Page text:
In the supplement of yesterday’s The New Indian Express (one of the six articles is here: http://epaper.expressbuzz.com/NE/NE/2009/07/12/ArticleHtmls/12_07_2009_412_002.shtml?Mode=1), it was argued about how the combination of NREGS and cheap rice (most states provide or promise to provide 25 kg of rice per month per poor family at Rs. 2 per kg) is destroying the rural economy.
One day of work under the NREGS gives a person Rs. 100. Half of that will go into buying rice for his family for the ENTIRE MONTH. Extending this argument, twelve days of work under the NREGS will feed his family for the whole year. Given that the staple is taken care of,, there is little incentive for the villager to work to earn more. And so there is a severe shortage of farm labourers, other rural workers, etc.
When the NREGS came about, some people applauded it saying that it would ensure that minimum wage laws would now be met. Given that people were now assured of a certain sum (say Rs. 100 per day) for doing meaningless stuff like digging and filling holes, they would go to do other harder and more meaningful work only if they were paid more (and you need to take into account that “real work” takes more discipline, hard work, etc. than it takes to wrok for a welfare program – so the NREGS actually pushed up the minimum wage for farm labour to much higher than Rs. 100).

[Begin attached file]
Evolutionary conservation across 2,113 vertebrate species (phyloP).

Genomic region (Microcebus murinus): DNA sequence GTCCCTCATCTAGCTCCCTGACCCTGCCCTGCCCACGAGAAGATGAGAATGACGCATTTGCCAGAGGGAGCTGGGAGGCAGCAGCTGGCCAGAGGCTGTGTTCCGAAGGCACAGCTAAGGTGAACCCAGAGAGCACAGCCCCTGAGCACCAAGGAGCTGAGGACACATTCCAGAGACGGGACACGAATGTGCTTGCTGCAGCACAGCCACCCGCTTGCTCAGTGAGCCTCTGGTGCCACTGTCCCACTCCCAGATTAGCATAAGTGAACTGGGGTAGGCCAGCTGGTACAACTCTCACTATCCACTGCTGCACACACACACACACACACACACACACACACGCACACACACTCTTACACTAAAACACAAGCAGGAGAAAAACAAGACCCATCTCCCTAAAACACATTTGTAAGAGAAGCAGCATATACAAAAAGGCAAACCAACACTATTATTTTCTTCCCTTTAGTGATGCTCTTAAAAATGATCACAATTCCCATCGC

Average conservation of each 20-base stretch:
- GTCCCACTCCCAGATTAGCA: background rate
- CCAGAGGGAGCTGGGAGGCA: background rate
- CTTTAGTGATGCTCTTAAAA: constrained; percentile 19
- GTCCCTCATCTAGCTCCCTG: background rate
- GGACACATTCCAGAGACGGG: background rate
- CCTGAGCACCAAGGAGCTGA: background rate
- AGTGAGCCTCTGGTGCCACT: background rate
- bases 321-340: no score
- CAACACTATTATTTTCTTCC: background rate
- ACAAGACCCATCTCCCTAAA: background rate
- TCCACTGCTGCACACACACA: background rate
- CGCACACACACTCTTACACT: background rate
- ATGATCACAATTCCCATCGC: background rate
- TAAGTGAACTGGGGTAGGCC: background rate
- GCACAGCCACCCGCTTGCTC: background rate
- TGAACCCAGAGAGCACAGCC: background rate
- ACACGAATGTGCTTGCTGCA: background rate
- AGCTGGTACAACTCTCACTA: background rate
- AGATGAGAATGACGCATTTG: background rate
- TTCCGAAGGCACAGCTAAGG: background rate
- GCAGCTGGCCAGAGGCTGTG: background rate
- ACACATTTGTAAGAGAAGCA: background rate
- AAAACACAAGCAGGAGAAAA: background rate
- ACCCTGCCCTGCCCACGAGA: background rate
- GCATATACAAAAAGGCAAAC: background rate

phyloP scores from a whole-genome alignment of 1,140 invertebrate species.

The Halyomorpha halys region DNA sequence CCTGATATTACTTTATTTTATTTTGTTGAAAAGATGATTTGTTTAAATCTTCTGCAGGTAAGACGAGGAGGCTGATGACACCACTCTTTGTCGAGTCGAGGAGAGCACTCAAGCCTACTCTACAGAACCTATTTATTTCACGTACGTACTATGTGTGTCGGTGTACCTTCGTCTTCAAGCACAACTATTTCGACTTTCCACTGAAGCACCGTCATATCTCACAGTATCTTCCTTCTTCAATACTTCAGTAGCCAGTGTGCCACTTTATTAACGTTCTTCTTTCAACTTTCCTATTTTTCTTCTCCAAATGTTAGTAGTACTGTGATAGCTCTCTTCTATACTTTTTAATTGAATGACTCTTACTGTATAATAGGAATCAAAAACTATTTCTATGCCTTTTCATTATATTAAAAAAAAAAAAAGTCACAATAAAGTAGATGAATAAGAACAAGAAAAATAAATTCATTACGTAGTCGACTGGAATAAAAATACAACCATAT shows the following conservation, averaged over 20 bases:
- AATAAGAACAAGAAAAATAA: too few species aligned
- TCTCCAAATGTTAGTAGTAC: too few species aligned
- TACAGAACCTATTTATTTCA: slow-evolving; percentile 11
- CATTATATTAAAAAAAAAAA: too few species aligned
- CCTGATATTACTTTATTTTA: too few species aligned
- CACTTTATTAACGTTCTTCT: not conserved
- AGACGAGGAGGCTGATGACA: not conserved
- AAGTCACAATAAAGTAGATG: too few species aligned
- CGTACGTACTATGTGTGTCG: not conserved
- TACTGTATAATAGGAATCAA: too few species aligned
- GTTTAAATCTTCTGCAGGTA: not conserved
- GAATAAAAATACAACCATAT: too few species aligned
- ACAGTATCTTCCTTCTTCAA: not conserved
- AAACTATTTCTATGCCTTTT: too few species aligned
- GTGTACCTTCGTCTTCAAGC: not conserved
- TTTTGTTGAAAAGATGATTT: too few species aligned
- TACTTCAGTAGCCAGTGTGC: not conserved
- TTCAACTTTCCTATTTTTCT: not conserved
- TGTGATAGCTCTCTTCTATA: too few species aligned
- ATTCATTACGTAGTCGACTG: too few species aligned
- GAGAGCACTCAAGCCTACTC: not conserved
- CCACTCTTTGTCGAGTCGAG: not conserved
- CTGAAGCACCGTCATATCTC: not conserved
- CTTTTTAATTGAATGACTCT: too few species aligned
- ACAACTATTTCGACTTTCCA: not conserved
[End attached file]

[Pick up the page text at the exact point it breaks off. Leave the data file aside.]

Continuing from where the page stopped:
Now, with various states coming up with cheap rice schemes, the whole thing has gone topsy turvy. Given the subsidized rice, it is now possible for the worker to earn enough for his staple food by just doing a few days of work under the NREGS! The only need for him to work elsewhere, and possibly harder, is to pay for his “luxuries” (considering the price of subsidized rice, requirements and NREGS pay, it can be shown that 100 days of NREGS work can pay for all the essentials).
Given that the essentials are taken care of by the combination of NREGS and cheap rice, the only reason that the worker will need to do actual (i.e. non-NREGS) is to help him save, or for “luxuries”. Yes, some workers will have special needs for money at different points of time because of which they will take on the extra work, but if you aggregate the supply of work, you will realize that the ‘hurdle daily rate’ for the worker to accept “real work” becomes really high.
Since the worker doesn’t absolutely need the money, he can now become the price-setter in the job market rather than being a price-taker. So what this effectively does is to push the “minimum non-NREGS wage” really high indeed (I can’t intuitively put a number on it, but it could be as much as Rs. 200). My bet is that a lot of rural-economy-produced goods will turn out to be really expensive next year since a lot of producers might choose not to produce them given the high cost of labour.
Quite a few commentators have said that the NREGS is a noble scheme for empowering the poor, and given that most of the ‘work’ done is meaningless, it can be replaced by simple cash transfers. The problem is that if that is combined with yet another welfare measure such as cheap rice, it can create severe distortions in the market.
The moral of the story is that if you want to help the poor, please go ahead and do so. What you shouldn’t do is to help them twice over – that can result in severe market distortions like the one that the express article talks about. What is needed is greater coordination between the centre and the states in the welfare measures.